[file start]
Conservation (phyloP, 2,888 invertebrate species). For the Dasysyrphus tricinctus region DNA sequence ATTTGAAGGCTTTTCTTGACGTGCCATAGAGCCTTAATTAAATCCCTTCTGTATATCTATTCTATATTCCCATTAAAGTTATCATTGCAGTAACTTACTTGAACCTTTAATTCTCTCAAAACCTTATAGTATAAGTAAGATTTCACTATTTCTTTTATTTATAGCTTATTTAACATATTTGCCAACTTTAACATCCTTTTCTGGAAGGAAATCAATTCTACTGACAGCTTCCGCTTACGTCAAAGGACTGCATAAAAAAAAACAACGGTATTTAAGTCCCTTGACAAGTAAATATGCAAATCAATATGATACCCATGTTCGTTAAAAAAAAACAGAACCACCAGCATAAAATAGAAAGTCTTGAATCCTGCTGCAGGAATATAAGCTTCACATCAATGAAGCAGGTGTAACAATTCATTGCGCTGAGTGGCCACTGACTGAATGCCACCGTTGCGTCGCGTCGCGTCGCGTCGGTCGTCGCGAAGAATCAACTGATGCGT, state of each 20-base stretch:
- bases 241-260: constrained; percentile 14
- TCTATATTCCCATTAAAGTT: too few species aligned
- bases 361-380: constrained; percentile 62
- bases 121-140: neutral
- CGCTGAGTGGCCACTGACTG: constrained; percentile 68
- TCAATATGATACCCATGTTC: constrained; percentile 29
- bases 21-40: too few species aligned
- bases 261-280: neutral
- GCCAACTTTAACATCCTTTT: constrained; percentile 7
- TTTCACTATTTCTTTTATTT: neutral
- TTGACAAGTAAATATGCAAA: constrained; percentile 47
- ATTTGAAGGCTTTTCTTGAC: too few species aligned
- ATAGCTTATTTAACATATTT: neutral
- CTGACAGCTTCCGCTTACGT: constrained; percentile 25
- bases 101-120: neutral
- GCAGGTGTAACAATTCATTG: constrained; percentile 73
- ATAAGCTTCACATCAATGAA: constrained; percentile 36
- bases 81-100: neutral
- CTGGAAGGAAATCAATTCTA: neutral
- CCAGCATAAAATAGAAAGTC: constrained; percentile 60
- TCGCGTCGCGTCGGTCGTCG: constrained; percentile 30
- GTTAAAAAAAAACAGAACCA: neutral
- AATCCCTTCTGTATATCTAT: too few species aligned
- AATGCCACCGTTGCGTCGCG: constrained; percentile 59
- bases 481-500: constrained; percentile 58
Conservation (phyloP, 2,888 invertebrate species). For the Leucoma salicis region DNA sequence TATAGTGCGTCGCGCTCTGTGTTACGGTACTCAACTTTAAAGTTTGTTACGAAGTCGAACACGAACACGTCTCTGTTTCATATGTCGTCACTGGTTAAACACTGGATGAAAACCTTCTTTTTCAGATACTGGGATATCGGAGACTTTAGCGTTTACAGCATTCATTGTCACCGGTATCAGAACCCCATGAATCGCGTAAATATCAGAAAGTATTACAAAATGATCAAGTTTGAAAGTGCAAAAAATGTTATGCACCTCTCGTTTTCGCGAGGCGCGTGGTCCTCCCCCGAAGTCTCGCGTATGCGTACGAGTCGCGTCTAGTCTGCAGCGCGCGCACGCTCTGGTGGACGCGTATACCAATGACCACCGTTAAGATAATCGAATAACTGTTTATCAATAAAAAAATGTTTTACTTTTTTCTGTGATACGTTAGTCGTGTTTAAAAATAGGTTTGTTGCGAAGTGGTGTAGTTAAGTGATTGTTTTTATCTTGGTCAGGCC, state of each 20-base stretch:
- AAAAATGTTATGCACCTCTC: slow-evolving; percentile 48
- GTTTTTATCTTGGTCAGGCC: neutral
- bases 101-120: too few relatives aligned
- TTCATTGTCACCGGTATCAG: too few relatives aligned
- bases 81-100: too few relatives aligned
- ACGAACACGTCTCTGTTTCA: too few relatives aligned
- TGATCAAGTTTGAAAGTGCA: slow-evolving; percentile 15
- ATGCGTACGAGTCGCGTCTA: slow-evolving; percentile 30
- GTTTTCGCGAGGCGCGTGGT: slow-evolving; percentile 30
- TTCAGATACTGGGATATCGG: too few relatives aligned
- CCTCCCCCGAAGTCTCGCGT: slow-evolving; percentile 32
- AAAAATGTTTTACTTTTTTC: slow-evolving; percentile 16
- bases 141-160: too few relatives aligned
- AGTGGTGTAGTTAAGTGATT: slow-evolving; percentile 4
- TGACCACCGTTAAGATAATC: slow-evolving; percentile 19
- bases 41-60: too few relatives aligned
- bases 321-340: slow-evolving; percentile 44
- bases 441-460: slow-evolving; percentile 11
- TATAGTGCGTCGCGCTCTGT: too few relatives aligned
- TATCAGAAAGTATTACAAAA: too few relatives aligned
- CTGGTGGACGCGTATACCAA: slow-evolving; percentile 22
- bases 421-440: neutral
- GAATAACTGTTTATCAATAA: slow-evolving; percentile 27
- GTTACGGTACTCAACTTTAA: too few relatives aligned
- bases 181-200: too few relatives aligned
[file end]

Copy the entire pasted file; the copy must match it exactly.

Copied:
Conservation (phyloP, 2,888 invertebrate species). For the Dasysyrphus tricinctus region DNA sequence ATTTGAAGGCTTTTCTTGACGTGCCATAGAGCCTTAATTAAATCCCTTCTGTATATCTATTCTATATTCCCATTAAAGTTATCATTGCAGTAACTTACTTGAACCTTTAATTCTCTCAAAACCTTATAGTATAAGTAAGATTTCACTATTTCTTTTATTTATAGCTTATTTAACATATTTGCCAACTTTAACATCCTTTTCTGGAAGGAAATCAATTCTACTGACAGCTTCCGCTTACGTCAAAGGACTGCATAAAAAAAAACAACGGTATTTAAGTCCCTTGACAAGTAAATATGCAAATCAATATGATACCCATGTTCGTTAAAAAAAAACAGAACCACCAGCATAAAATAGAAAGTCTTGAATCCTGCTGCAGGAATATAAGCTTCACATCAATGAAGCAGGTGTAACAATTCATTGCGCTGAGTGGCCACTGACTGAATGCCACCGTTGCGTCGCGTCGCGTCGCGTCGGTCGTCGCGAAGAATCAACTGATGCGT, state of each 20-base stretch:
- bases 241-260: constrained; percentile 14
- TCTATATTCCCATTAAAGTT: too few species aligned
- bases 361-380: constrained; percentile 62
- bases 121-140: neutral
- CGCTGAGTGGCCACTGACTG: constrained; percentile 68
- TCAATATGATACCCATGTTC: constrained; percentile 29
- bases 21-40: too few species aligned
- bases 261-280: neutral
- GCCAACTTTAACATCCTTTT: constrained; percentile 7
- TTTCACTATTTCTTTTATTT: neutral
- TTGACAAGTAAATATGCAAA: constrained; percentile 47
- ATTTGAAGGCTTTTCTTGAC: too few species aligned
- ATAGCTTATTTAACATATTT: neutral
- CTGACAGCTTCCGCTTACGT: constrained; percentile 25
- bases 101-120: neutral
- GCAGGTGTAACAATTCATTG: constrained; percentile 73
- ATAAGCTTCACATCAATGAA: constrained; percentile 36
- bases 81-100: neutral
- CTGGAAGGAAATCAATTCTA: neutral
- CCAGCATAAAATAGAAAGTC: constrained; percentile 60
- TCGCGTCGCGTCGGTCGTCG: constrained; percentile 30
- GTTAAAAAAAAACAGAACCA: neutral
- AATCCCTTCTGTATATCTAT: too few species aligned
- AATGCCACCGTTGCGTCGCG: constrained; percentile 59
- bases 481-500: constrained; percentile 58
Conservation (phyloP, 2,888 invertebrate species). For the Leucoma salicis region DNA sequence TATAGTGCGTCGCGCTCTGTGTTACGGTACTCAACTTTAAAGTTTGTTACGAAGTCGAACACGAACACGTCTCTGTTTCATATGTCGTCACTGGTTAAACACTGGATGAAAACCTTCTTTTTCAGATACTGGGATATCGGAGACTTTAGCGTTTACAGCATTCATTGTCACCGGTATCAGAACCCCATGAATCGCGTAAATATCAGAAAGTATTACAAAATGATCAAGTTTGAAAGTGCAAAAAATGTTATGCACCTCTCGTTTTCGCGAGGCGCGTGGTCCTCCCCCGAAGTCTCGCGTATGCGTACGAGTCGCGTCTAGTCTGCAGCGCGCGCACGCTCTGGTGGACGCGTATACCAATGACCACCGTTAAGATAATCGAATAACTGTTTATCAATAAAAAAATGTTTTACTTTTTTCTGTGATACGTTAGTCGTGTTTAAAAATAGGTTTGTTGCGAAGTGGTGTAGTTAAGTGATTGTTTTTATCTTGGTCAGGCC, state of each 20-base stretch:
- AAAAATGTTATGCACCTCTC: slow-evolving; percentile 48
- GTTTTTATCTTGGTCAGGCC: neutral
- bases 101-120: too few relatives aligned
- TTCATTGTCACCGGTATCAG: too few relatives aligned
- bases 81-100: too few relatives aligned
- ACGAACACGTCTCTGTTTCA: too few relatives aligned
- TGATCAAGTTTGAAAGTGCA: slow-evolving; percentile 15
- ATGCGTACGAGTCGCGTCTA: slow-evolving; percentile 30
- GTTTTCGCGAGGCGCGTGGT: slow-evolving; percentile 30
- TTCAGATACTGGGATATCGG: too few relatives aligned
- CCTCCCCCGAAGTCTCGCGT: slow-evolving; percentile 32
- AAAAATGTTTTACTTTTTTC: slow-evolving; percentile 16
- bases 141-160: too few relatives aligned
- AGTGGTGTAGTTAAGTGATT: slow-evolving; percentile 4
- TGACCACCGTTAAGATAATC: slow-evolving; percentile 19
- bases 41-60: too few relatives aligned
- bases 321-340: slow-evolving; percentile 44
- bases 441-460: slow-evolving; percentile 11
- TATAGTGCGTCGCGCTCTGT: too few relatives aligned
- TATCAGAAAGTATTACAAAA: too few relatives aligned
- CTGGTGGACGCGTATACCAA: slow-evolving; percentile 22
- bases 421-440: neutral
- GAATAACTGTTTATCAATAA: slow-evolving; percentile 27
- GTTACGGTACTCAACTTTAA: too few relatives aligned
- bases 181-200: too few relatives aligned